Ascension Day: theology, not physics
Today is the Feast of the Ascension, which occurs 40 days after Easter, according to the timetable of Luke,. It is an important feast of the church and an important occasion for us as Christians.
Ascension is a curious feast. It’s puzzling, this idea of Jesus going up into heaven while his disciples stood around watching. Perhaps you’ve seen those images of two bare feet sticking out below a cloud to illustrate it. The literalism is kind of disturbing.
We 21st century people don’t believe in a three-tiered universe any more and so we may well fear being laughed at by the likes of Carl Sagan, who liked to remind religious folks that if Jesus rose up from the earth through the clouds into the space above them, then he would have ended up caught by the earth’s gravitational pull, and would now be in orbit, circling the planet like a satellite, round and round.
So we don’t always know what to do with the Feast of the Ascension. We can’t get our heads around it or we can’t get past the physics. Or we can’t get past the part where Jesus says, I am with you always, but then - poof! - disappears.
The point about the ascension is not the physics of it but the theology of it. The ascension is the completion of the work of Jesus to reconcile us to God, work begun with his incarnation on Earth, God made man to live among us and to die for us as one of us. Work continued in God’s act of raising Jesus from the dead, making death no longer our final destination. The ascension, the final scene of this reconciling work of Jesus, illustrates Jesus now taking the human dimension into the realm of the divine, not negating the incarnation but expanding it so that it is not simply confined to earth but reaches into heaven itself.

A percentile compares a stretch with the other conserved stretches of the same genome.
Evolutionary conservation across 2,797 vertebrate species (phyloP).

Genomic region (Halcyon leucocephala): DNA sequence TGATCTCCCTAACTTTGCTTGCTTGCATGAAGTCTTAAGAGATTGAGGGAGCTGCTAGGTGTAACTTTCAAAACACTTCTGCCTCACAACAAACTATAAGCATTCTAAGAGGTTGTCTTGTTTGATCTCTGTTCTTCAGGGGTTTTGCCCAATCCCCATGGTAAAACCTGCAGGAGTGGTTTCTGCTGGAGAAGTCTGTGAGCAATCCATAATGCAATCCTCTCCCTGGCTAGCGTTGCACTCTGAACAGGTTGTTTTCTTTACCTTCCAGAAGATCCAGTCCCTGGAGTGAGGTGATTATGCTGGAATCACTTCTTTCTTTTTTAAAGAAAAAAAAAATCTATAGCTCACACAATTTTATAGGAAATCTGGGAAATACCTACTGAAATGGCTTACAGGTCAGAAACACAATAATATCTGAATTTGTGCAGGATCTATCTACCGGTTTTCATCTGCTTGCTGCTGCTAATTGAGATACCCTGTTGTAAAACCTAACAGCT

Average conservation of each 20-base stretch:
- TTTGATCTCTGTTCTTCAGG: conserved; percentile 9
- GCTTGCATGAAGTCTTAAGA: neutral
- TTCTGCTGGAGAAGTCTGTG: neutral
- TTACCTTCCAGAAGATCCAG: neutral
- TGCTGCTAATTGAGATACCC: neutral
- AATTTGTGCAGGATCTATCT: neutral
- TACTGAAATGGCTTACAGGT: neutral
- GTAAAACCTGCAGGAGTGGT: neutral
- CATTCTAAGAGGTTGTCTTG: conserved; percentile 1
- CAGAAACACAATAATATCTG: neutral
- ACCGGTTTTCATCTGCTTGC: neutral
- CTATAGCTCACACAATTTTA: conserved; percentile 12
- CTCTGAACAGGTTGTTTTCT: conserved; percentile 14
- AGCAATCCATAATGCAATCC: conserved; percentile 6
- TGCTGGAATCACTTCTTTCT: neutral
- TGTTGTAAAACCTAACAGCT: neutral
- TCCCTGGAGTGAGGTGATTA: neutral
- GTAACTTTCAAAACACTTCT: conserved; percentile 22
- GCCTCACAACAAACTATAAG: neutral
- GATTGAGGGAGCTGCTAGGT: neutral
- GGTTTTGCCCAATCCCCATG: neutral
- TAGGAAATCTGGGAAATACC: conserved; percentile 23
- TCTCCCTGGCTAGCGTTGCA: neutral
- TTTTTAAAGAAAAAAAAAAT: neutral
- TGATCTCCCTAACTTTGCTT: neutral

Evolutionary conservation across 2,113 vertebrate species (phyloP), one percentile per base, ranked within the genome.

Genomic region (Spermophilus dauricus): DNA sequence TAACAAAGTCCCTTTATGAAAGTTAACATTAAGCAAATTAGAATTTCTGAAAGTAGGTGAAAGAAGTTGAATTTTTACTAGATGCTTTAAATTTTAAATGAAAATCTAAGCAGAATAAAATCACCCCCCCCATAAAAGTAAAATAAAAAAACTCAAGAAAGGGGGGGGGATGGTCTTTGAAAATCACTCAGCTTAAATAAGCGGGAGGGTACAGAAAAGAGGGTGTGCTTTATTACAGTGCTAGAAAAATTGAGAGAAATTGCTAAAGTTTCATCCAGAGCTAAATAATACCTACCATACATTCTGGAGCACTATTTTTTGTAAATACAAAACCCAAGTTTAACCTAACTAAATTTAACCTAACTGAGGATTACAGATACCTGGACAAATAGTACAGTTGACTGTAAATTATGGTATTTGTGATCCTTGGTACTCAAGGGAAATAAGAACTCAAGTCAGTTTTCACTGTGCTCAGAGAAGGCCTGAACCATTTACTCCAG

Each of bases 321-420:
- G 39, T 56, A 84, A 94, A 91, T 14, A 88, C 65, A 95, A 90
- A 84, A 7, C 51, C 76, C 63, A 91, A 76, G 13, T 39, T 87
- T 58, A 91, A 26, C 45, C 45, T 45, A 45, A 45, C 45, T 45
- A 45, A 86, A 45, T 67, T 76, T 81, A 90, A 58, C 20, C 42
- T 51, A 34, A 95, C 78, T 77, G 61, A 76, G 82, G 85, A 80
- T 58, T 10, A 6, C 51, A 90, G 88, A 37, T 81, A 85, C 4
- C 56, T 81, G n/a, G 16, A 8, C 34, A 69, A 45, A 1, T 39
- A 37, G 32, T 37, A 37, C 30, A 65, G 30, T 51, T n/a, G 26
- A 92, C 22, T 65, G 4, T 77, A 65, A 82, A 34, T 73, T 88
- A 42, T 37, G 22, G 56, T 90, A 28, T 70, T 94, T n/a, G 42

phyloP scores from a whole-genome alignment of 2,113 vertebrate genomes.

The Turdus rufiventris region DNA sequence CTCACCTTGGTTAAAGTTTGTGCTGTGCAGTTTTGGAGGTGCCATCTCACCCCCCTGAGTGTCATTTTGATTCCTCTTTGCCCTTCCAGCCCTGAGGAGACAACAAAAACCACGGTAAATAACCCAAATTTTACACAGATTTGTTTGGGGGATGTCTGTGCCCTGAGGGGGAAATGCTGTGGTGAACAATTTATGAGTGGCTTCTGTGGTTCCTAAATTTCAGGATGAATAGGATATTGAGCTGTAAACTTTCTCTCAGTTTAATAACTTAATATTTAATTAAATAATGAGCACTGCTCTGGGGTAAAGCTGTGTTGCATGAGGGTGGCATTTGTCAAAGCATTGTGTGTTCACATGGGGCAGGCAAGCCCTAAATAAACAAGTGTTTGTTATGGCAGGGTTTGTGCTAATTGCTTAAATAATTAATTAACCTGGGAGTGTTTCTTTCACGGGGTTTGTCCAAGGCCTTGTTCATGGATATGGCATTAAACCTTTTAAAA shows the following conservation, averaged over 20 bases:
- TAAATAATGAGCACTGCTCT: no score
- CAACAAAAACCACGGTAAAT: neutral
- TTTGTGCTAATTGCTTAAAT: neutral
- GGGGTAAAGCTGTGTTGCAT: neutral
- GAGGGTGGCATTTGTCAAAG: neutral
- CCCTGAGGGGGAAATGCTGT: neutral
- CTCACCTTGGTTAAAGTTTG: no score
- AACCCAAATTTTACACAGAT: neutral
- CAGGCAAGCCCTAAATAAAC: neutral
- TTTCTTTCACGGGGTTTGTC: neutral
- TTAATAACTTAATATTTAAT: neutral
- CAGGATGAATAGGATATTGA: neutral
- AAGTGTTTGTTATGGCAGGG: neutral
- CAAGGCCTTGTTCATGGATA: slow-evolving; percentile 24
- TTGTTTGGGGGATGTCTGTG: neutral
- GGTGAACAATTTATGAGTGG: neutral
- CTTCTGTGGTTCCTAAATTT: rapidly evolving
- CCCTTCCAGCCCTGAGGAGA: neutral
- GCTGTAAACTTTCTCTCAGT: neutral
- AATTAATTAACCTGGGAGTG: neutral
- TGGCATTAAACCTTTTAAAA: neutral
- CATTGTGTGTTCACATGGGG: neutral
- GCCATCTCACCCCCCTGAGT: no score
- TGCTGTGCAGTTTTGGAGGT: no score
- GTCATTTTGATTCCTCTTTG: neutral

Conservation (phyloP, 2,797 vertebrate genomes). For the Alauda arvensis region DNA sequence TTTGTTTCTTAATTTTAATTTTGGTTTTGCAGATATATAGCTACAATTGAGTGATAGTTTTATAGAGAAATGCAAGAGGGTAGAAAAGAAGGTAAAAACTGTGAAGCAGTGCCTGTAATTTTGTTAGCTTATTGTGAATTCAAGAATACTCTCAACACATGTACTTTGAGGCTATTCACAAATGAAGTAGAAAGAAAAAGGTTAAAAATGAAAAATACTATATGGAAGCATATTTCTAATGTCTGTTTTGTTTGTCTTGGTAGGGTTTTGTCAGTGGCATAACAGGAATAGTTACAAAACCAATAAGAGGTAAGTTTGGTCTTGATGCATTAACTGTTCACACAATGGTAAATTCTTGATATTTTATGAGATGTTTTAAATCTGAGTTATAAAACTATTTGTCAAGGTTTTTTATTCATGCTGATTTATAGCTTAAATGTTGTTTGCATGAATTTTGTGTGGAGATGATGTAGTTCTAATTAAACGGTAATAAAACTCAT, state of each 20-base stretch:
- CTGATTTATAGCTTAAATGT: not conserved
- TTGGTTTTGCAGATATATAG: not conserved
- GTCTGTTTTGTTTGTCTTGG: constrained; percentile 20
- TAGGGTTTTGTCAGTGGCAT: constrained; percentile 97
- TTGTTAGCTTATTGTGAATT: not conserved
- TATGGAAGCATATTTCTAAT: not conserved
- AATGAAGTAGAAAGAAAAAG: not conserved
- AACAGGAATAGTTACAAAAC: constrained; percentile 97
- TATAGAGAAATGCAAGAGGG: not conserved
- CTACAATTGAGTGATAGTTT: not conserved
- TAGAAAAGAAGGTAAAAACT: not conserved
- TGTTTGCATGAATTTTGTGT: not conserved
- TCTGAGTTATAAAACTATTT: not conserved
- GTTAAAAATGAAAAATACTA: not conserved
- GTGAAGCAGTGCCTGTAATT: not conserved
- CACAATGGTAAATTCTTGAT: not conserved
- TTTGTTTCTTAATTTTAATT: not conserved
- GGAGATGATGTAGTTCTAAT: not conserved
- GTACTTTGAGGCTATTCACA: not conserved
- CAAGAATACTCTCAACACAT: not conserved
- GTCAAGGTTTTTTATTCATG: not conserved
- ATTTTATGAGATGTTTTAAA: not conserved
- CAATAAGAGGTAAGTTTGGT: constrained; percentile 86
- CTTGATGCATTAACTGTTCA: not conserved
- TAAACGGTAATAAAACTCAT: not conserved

Wherever and whatever heaven is.
Jesus has not only broken through the barrier of death but also through the barrier between human and divine, both ways, a pioneer both in his coming to us and bringing divinity into our realm and in his returning to God taking humanity into the divine realm.
And so, because of the ascension and the opening of that way, we are now free to draw near to the very heart of God.
And because of the ascension, the way is also now open for us to be able to know the presence of the Holy Spirit, whose coming from that same heavenly eternity we will celebrate next week on the Feast of Pentecost. It is through the Spirit that we now know and feel the presence of the risen Christ whose realm extends throughout all conceivable universes, three-tiered or four-dimensional. The same risen Christ who is eternally present to God in the divine realm and whom we also meet here at the altar in the bread and the wine.
That spirit empowers us to do the work that Jesus has asked us to do in his name. To feed the hungry and clothe the naked and visit the sick and imprisoned, and stand up for the poor. Our work is commingled with God’s work. Our work is now all part of the great divine occupation of creation and peacemaking, and healing and reconciliation.
And we will meet Jesus in that work, too, if we will have the eyes to see him in the lives and faces of those who are suffering.
Always looking up into heaven obscures our view of the work we have been given to do here and now, which is not in the clouds but in our community and around our world.
And so as the season of Easter draws to a close, in response to the glorious joining of heaven and earth through the work of Jesus the Christ, let us commit to looking to see God at work not in the clouds but in the world, and to join into that divine work right here on earth.